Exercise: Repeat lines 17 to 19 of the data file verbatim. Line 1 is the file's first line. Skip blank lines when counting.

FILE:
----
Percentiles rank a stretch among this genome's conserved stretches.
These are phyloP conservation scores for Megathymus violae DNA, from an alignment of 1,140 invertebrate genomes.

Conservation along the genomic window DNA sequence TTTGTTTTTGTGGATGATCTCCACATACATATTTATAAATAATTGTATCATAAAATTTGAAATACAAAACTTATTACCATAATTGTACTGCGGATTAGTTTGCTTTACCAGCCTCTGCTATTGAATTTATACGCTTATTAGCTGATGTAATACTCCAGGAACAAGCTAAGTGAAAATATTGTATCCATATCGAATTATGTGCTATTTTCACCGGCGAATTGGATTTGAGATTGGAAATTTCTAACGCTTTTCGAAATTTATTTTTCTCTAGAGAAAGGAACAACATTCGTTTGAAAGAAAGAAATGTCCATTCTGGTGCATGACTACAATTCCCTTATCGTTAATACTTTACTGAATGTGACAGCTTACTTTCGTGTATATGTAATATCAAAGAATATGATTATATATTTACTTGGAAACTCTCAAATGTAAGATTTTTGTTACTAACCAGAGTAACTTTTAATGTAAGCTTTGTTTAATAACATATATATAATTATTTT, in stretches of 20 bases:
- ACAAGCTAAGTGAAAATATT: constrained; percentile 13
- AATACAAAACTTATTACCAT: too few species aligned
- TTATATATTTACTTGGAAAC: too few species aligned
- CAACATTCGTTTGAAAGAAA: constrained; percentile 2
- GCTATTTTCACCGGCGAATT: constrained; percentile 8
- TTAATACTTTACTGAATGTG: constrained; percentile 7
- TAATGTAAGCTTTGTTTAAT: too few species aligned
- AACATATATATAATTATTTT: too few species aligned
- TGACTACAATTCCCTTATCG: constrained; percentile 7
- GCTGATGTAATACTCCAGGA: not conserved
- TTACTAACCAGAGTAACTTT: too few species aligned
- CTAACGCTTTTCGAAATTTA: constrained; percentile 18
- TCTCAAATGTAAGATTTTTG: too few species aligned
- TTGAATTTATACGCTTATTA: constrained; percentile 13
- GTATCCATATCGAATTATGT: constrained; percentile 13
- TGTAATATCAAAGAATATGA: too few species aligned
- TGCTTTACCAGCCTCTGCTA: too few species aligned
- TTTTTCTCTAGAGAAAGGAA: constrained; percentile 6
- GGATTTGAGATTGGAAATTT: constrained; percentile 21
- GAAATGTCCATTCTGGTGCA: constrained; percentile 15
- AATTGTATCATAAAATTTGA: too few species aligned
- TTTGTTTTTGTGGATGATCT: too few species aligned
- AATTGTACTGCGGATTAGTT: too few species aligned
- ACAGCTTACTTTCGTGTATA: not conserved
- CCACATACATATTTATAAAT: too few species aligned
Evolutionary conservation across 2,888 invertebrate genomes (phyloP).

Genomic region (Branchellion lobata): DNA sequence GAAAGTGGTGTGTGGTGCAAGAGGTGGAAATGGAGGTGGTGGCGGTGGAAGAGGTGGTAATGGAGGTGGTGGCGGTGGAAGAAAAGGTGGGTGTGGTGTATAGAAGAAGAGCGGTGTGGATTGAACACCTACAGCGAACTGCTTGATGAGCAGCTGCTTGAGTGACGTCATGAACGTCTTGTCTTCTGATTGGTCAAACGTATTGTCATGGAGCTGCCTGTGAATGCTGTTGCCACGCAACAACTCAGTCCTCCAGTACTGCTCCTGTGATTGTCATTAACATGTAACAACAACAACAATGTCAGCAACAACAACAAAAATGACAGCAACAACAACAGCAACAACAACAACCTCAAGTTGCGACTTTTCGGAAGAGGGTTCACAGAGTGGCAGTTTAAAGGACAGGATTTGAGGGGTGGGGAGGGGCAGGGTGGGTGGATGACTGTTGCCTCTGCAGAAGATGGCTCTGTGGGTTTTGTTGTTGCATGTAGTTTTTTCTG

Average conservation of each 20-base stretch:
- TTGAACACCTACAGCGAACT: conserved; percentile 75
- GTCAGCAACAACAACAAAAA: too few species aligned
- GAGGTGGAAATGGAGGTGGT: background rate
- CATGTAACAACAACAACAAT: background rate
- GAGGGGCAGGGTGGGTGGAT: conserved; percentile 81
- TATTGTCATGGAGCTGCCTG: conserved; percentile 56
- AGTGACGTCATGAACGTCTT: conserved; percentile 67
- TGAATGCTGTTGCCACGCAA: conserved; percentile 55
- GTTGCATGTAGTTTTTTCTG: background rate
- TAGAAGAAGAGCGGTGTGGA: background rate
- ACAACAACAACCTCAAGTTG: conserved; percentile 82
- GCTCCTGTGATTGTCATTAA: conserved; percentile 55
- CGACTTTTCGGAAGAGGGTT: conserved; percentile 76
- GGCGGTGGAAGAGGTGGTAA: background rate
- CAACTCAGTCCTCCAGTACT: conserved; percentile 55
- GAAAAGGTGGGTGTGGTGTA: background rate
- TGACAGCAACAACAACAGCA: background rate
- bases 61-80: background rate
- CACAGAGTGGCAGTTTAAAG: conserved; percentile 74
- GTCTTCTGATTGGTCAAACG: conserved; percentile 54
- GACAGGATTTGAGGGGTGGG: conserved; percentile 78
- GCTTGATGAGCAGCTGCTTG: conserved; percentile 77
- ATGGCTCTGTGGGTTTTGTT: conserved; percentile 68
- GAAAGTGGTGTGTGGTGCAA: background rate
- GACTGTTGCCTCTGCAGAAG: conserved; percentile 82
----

- TTGAATTTATACGCTTATTA: constrained; percentile 13
- GTATCCATATCGAATTATGT: constrained; percentile 13
- TGTAATATCAAAGAATATGA: too few species aligned